First you should choose the highest-performing disk type you can afford for your environment. While there have been improvements in disk technologies such as iSCSI and Fibre Channel over the past several years, SCSI drives still offer the best performance. For optimal disk performance, consider solid-state RAM drives, but be prepared to pay for their superior I/O performance.
For small databases that will largely be stored in RAM, you may find that performance is insensitive to the disk type.
Also try to purchase the fastest disks you can, preferably Fibre Channel, which offers the greatest data transfer speed.
Ensure that all disks are rated for the same speed and they are all the same model. Different speeds or models can slow down your entire disk array through a phenomenon known as hardware impedance mismatch, where the overall speed of the disk solution will be lower than the lowest member. Currently the fastest disk speed is 15 KB.
Check out this Fast Guide to Storage Technologies for a better understanding of various disk types and storage technologies.
When sizing your disks, they should be large enough to hold the expected size of the database files over the lifetime of your database. Consult with your developers and business customers to determine long-term growth needs.
Your disks should also be able to hold several backups and transaction log dumps. Keep in mind that most indexing processes result in large transaction logs and log dumps.
The larger your disk size is, the more insurance you buy yourself during restore operations; having a backup on disk enables faster restore times than restoring from tape or tape drive units. You must also account for some performance degradation in the event you run out of space on a drive and have to extend your database files to span multiple physical disks.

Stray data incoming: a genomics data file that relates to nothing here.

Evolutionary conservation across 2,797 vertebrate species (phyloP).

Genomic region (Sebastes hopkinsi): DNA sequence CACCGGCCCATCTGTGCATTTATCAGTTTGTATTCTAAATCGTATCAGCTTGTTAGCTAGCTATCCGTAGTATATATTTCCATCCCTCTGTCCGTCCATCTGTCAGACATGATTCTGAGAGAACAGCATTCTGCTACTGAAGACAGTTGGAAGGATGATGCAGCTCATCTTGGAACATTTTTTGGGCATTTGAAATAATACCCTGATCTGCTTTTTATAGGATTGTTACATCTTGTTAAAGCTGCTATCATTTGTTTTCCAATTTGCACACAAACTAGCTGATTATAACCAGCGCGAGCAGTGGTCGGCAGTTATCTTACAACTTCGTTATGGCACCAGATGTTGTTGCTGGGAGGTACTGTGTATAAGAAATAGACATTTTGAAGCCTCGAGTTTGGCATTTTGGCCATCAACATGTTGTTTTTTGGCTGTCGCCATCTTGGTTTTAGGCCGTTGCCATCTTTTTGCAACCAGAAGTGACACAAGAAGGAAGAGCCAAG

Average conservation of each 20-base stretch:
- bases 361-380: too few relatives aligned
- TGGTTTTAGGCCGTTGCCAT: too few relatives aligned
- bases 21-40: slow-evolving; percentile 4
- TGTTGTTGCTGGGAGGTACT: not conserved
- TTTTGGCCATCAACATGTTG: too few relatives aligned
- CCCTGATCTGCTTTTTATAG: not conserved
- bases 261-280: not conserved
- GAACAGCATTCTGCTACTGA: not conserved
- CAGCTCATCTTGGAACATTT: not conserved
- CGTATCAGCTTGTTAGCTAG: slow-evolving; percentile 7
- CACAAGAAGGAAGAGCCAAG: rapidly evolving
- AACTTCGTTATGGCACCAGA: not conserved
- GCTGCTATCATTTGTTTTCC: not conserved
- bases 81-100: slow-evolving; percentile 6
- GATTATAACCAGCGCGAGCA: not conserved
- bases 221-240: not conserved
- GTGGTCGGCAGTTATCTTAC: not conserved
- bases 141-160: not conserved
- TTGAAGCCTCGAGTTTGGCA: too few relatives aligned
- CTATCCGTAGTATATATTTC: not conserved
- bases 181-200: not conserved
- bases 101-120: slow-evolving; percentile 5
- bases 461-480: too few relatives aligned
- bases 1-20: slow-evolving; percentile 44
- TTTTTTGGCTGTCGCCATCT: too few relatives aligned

Spec your SQL Server hardware needs
Invest in good application design
Understand your workload
Know your memory support limitations
Choose a reliable hardware brand
Take advantage of 64-bit
Take advantage of storage area networks
Properly configure your RAID arrays
Use separate disk controllers
Choose and optimize your disks wisely
Optimize CPU activity and speed
|ABOUT THE AUTHOR:
| Hilary Cotter
Hilary Cotter has been involved in IT for more than 20 years as a Web and database consultant. Microsoft first awarded Cotter the Microsoft SQL Server MVP award in 2001. Cotter received his bachelor of applied science degree in mechanical engineering from the University of Toronto and studied economics at the University of Calgary and computer science at UC Berkeley. He is the author of a book on SQL Server transactional replication and is currently working on books on merge replication and Microsoft search technologies.
Copyright 2006 TechTarget